This study claims that, in contrast with previous proposals in the literature, essentially all instances of stop epenthesis in two consonant clusters (e.g., [ml] > [mbl], [ls] > [lts], [wl] > [wgl]) may be attributed to the articulatory requirements and aerodynamic constraints involved in the production of the original cluster. The inserted stop results from the perceptual categorization of a transitional closure event. Several mechanisms may give rise to this momentary stoppage of air, and to an intraoral pressure rise which causes the stop burst to become prominent enough so that the emergent stop can be successfully perceived. Apparently exceptional cases such as [nl] > [ngl] and [sl] > [skl] are accounted for through direct epenthesis assuming that l is strongly dark and thus, produced with a back postdorsal constriction. Data on stop deletion in consonant clusters appear to be in support of this production-based explanation of stop insertion. © 2011 Walter de Gruyter GmbH & KG, Berlin/Boston.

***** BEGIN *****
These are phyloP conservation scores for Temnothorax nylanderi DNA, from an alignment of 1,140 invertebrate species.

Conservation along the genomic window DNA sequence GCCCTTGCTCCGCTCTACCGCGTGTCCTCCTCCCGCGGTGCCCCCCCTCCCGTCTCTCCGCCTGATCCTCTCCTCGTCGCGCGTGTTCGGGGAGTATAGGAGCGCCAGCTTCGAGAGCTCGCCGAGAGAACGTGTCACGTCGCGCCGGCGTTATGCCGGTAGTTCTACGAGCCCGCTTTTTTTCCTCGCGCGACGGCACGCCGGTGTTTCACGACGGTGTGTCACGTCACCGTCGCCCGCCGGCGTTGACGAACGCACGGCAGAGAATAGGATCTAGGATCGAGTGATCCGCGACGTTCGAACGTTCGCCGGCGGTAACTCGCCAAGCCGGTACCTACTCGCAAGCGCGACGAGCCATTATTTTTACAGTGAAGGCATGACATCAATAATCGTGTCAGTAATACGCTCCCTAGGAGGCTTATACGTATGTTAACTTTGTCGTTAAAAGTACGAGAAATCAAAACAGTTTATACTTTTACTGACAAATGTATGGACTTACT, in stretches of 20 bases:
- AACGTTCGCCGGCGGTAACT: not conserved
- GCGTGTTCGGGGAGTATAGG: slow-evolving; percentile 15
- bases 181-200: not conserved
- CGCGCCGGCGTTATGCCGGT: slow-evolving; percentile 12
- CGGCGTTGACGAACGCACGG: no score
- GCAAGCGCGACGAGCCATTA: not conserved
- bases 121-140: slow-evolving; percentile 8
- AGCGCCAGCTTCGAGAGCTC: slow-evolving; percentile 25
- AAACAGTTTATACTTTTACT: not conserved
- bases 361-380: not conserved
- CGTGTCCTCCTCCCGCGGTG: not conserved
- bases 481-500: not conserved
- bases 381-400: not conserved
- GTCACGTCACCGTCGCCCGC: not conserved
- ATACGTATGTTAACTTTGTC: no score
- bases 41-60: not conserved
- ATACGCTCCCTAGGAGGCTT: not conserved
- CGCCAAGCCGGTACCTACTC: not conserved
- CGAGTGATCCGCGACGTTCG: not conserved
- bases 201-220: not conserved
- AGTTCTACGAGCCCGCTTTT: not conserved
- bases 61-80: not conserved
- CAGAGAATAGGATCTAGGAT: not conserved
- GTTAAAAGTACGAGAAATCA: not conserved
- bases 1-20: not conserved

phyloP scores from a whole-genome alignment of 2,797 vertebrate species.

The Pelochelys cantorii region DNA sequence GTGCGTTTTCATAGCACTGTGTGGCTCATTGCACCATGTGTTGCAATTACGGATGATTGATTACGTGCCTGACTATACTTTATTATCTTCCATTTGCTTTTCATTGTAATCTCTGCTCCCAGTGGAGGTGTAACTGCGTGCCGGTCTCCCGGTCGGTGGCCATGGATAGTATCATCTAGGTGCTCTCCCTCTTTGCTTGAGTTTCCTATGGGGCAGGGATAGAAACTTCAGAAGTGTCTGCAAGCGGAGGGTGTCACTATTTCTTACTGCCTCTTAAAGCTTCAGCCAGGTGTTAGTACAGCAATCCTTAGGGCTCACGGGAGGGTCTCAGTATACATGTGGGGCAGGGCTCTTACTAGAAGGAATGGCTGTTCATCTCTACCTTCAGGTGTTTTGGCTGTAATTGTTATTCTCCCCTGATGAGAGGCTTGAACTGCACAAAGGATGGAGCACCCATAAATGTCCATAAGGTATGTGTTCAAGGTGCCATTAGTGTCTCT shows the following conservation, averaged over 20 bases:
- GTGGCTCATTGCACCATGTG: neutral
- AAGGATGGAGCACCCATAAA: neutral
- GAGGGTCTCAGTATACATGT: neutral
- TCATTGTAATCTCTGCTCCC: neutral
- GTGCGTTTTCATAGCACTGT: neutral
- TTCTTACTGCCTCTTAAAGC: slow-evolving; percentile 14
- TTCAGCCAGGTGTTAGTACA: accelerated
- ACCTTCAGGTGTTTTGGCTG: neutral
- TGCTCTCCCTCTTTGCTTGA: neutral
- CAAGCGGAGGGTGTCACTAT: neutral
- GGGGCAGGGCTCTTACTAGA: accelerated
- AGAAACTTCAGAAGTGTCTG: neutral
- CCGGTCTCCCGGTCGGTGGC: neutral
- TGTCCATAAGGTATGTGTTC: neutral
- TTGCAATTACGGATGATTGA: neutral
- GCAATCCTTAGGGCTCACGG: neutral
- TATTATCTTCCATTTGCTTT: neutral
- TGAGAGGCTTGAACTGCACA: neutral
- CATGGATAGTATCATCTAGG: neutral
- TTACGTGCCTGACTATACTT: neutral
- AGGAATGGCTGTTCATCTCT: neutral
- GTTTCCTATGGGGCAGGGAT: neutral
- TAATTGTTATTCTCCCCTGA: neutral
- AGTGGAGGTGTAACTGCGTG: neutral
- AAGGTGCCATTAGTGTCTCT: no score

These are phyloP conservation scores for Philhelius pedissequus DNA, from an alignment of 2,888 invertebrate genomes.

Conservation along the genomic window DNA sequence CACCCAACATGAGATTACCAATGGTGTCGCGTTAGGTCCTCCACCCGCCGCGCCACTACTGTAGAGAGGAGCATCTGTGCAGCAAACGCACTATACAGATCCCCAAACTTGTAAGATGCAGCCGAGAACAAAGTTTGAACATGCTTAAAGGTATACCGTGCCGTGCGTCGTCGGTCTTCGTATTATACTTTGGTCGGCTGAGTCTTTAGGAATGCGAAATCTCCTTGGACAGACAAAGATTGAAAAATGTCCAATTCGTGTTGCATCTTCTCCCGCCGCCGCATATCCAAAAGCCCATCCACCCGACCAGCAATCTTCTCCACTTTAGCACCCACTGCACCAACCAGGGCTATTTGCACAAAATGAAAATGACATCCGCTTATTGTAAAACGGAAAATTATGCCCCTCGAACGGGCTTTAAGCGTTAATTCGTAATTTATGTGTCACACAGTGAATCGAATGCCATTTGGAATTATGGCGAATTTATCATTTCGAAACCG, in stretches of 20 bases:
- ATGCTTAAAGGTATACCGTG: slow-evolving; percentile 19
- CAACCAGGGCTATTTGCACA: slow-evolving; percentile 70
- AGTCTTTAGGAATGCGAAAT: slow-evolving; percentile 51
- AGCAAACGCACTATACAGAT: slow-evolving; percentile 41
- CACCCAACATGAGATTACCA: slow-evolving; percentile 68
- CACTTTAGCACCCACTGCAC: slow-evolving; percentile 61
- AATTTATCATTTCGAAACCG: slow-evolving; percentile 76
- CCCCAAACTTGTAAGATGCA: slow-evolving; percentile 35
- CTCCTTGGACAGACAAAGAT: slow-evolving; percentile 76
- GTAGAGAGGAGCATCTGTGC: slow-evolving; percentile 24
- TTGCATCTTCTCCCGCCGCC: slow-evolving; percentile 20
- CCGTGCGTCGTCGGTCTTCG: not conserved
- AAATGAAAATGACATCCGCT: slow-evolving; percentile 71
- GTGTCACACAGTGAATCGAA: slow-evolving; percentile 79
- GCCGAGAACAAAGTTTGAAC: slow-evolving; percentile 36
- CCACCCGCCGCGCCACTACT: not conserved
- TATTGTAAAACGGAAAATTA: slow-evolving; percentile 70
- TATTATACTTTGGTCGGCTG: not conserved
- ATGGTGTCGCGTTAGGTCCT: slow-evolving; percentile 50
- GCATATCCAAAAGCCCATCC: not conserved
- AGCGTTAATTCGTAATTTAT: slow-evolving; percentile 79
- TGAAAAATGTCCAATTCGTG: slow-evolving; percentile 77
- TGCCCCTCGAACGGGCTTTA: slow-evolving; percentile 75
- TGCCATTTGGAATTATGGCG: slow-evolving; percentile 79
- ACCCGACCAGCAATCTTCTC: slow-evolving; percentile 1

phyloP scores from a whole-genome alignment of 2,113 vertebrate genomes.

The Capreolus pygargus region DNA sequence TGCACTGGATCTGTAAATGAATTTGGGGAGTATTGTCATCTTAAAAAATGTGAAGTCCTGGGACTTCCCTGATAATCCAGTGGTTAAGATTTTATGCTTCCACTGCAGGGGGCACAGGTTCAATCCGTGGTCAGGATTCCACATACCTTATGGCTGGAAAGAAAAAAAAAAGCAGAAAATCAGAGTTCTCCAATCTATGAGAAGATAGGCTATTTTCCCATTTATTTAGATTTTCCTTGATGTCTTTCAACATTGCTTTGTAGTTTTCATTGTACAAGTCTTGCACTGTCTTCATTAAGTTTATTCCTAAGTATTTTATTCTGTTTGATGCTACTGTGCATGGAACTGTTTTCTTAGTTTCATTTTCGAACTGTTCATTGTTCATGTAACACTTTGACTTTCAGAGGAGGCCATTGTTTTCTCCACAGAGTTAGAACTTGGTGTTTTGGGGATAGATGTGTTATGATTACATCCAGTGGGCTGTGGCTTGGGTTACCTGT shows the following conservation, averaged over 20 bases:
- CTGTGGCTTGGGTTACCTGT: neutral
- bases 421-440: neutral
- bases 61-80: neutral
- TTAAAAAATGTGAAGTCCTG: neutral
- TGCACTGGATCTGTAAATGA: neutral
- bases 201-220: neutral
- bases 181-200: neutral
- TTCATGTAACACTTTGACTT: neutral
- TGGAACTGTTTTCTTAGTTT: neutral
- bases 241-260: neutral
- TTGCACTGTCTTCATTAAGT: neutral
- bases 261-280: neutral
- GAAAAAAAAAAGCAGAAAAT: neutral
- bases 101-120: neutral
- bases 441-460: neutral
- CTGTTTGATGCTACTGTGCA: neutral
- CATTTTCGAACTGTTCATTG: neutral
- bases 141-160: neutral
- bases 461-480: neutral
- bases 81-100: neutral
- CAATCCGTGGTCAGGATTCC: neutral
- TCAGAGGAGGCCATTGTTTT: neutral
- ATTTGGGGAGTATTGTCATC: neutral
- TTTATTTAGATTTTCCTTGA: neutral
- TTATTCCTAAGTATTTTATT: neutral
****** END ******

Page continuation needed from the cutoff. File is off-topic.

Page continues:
|Publication status||Published - 1 Sep 2011|